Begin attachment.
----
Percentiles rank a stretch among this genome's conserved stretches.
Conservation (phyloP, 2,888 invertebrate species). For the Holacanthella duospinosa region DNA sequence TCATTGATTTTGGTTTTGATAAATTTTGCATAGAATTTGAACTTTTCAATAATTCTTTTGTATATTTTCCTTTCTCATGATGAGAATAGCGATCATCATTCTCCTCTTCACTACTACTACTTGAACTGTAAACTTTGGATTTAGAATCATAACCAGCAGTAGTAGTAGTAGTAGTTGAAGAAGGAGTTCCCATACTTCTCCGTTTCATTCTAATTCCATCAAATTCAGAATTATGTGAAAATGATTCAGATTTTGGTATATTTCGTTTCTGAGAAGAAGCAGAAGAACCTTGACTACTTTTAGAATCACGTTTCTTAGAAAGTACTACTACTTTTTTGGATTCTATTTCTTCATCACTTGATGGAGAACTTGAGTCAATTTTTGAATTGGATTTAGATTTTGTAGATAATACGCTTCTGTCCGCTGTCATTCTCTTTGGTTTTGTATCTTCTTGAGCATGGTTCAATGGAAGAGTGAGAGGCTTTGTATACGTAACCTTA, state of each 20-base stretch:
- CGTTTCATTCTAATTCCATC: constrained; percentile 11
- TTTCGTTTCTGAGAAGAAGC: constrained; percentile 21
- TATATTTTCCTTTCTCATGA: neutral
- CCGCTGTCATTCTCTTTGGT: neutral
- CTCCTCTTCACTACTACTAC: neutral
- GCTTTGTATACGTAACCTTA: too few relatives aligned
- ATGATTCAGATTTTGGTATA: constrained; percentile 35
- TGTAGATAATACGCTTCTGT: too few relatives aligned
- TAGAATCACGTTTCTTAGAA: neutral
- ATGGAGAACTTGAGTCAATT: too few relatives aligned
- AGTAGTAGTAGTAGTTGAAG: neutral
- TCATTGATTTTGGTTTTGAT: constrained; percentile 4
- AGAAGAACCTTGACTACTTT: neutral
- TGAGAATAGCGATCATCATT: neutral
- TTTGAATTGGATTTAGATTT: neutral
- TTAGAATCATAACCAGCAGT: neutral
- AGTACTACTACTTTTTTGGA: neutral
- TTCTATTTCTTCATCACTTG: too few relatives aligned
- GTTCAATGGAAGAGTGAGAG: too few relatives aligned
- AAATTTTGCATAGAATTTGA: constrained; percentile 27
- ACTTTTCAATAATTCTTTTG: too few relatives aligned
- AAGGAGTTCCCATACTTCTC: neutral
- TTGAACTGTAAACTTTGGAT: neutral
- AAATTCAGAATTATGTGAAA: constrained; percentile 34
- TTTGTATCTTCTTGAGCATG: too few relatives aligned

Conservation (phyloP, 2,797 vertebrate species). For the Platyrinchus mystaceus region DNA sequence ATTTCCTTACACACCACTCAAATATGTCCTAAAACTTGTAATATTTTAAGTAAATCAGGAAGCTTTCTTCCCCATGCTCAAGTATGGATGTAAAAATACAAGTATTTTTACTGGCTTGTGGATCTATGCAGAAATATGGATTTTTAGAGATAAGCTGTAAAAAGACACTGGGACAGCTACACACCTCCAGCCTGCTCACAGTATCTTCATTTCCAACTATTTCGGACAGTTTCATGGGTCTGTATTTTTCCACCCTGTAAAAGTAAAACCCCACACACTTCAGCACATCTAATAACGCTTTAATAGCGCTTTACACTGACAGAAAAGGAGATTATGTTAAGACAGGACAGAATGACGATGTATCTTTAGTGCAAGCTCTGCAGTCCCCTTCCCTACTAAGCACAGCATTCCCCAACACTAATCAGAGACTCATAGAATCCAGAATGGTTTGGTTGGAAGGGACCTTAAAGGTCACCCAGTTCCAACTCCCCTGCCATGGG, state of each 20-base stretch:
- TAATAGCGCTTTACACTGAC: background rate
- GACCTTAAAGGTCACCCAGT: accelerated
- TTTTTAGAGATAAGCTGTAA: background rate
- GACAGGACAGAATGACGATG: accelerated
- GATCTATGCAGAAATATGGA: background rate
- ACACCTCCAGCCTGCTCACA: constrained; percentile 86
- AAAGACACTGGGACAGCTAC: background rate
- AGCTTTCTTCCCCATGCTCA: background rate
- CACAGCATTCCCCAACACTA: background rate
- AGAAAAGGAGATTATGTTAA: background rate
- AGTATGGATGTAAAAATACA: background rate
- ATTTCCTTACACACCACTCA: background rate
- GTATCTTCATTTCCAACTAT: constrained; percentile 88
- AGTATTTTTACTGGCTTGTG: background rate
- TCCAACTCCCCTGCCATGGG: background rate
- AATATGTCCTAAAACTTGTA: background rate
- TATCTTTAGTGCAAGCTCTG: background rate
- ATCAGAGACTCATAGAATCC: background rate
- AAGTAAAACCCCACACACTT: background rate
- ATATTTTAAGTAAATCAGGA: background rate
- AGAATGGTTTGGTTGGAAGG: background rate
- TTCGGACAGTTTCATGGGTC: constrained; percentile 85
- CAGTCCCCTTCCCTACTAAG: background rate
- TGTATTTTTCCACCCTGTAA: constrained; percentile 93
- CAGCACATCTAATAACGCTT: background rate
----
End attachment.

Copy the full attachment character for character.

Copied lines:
Percentiles rank a stretch among this genome's conserved stretches.
Conservation (phyloP, 2,888 invertebrate species). For the Holacanthella duospinosa region DNA sequence TCATTGATTTTGGTTTTGATAAATTTTGCATAGAATTTGAACTTTTCAATAATTCTTTTGTATATTTTCCTTTCTCATGATGAGAATAGCGATCATCATTCTCCTCTTCACTACTACTACTTGAACTGTAAACTTTGGATTTAGAATCATAACCAGCAGTAGTAGTAGTAGTAGTTGAAGAAGGAGTTCCCATACTTCTCCGTTTCATTCTAATTCCATCAAATTCAGAATTATGTGAAAATGATTCAGATTTTGGTATATTTCGTTTCTGAGAAGAAGCAGAAGAACCTTGACTACTTTTAGAATCACGTTTCTTAGAAAGTACTACTACTTTTTTGGATTCTATTTCTTCATCACTTGATGGAGAACTTGAGTCAATTTTTGAATTGGATTTAGATTTTGTAGATAATACGCTTCTGTCCGCTGTCATTCTCTTTGGTTTTGTATCTTCTTGAGCATGGTTCAATGGAAGAGTGAGAGGCTTTGTATACGTAACCTTA, state of each 20-base stretch:
- CGTTTCATTCTAATTCCATC: constrained; percentile 11
- TTTCGTTTCTGAGAAGAAGC: constrained; percentile 21
- TATATTTTCCTTTCTCATGA: neutral
- CCGCTGTCATTCTCTTTGGT: neutral
- CTCCTCTTCACTACTACTAC: neutral
- GCTTTGTATACGTAACCTTA: too few relatives aligned
- ATGATTCAGATTTTGGTATA: constrained; percentile 35
- TGTAGATAATACGCTTCTGT: too few relatives aligned
- TAGAATCACGTTTCTTAGAA: neutral
- ATGGAGAACTTGAGTCAATT: too few relatives aligned
- AGTAGTAGTAGTAGTTGAAG: neutral
- TCATTGATTTTGGTTTTGAT: constrained; percentile 4
- AGAAGAACCTTGACTACTTT: neutral
- TGAGAATAGCGATCATCATT: neutral
- TTTGAATTGGATTTAGATTT: neutral
- TTAGAATCATAACCAGCAGT: neutral
- AGTACTACTACTTTTTTGGA: neutral
- TTCTATTTCTTCATCACTTG: too few relatives aligned
- GTTCAATGGAAGAGTGAGAG: too few relatives aligned
- AAATTTTGCATAGAATTTGA: constrained; percentile 27
- ACTTTTCAATAATTCTTTTG: too few relatives aligned
- AAGGAGTTCCCATACTTCTC: neutral
- TTGAACTGTAAACTTTGGAT: neutral
- AAATTCAGAATTATGTGAAA: constrained; percentile 34
- TTTGTATCTTCTTGAGCATG: too few relatives aligned

Conservation (phyloP, 2,797 vertebrate species). For the Platyrinchus mystaceus region DNA sequence ATTTCCTTACACACCACTCAAATATGTCCTAAAACTTGTAATATTTTAAGTAAATCAGGAAGCTTTCTTCCCCATGCTCAAGTATGGATGTAAAAATACAAGTATTTTTACTGGCTTGTGGATCTATGCAGAAATATGGATTTTTAGAGATAAGCTGTAAAAAGACACTGGGACAGCTACACACCTCCAGCCTGCTCACAGTATCTTCATTTCCAACTATTTCGGACAGTTTCATGGGTCTGTATTTTTCCACCCTGTAAAAGTAAAACCCCACACACTTCAGCACATCTAATAACGCTTTAATAGCGCTTTACACTGACAGAAAAGGAGATTATGTTAAGACAGGACAGAATGACGATGTATCTTTAGTGCAAGCTCTGCAGTCCCCTTCCCTACTAAGCACAGCATTCCCCAACACTAATCAGAGACTCATAGAATCCAGAATGGTTTGGTTGGAAGGGACCTTAAAGGTCACCCAGTTCCAACTCCCCTGCCATGGG, state of each 20-base stretch:
- TAATAGCGCTTTACACTGAC: background rate
- GACCTTAAAGGTCACCCAGT: accelerated
- TTTTTAGAGATAAGCTGTAA: background rate
- GACAGGACAGAATGACGATG: accelerated
- GATCTATGCAGAAATATGGA: background rate
- ACACCTCCAGCCTGCTCACA: constrained; percentile 86
- AAAGACACTGGGACAGCTAC: background rate
- AGCTTTCTTCCCCATGCTCA: background rate
- CACAGCATTCCCCAACACTA: background rate
- AGAAAAGGAGATTATGTTAA: background rate
- AGTATGGATGTAAAAATACA: background rate
- ATTTCCTTACACACCACTCA: background rate
- GTATCTTCATTTCCAACTAT: constrained; percentile 88
- AGTATTTTTACTGGCTTGTG: background rate
- TCCAACTCCCCTGCCATGGG: background rate
- AATATGTCCTAAAACTTGTA: background rate
- TATCTTTAGTGCAAGCTCTG: background rate
- ATCAGAGACTCATAGAATCC: background rate
- AAGTAAAACCCCACACACTT: background rate
- ATATTTTAAGTAAATCAGGA: background rate
- AGAATGGTTTGGTTGGAAGG: background rate
- TTCGGACAGTTTCATGGGTC: constrained; percentile 85
- CAGTCCCCTTCCCTACTAAG: background rate
- TGTATTTTTCCACCCTGTAA: constrained; percentile 93
- CAGCACATCTAATAACGCTT: background rate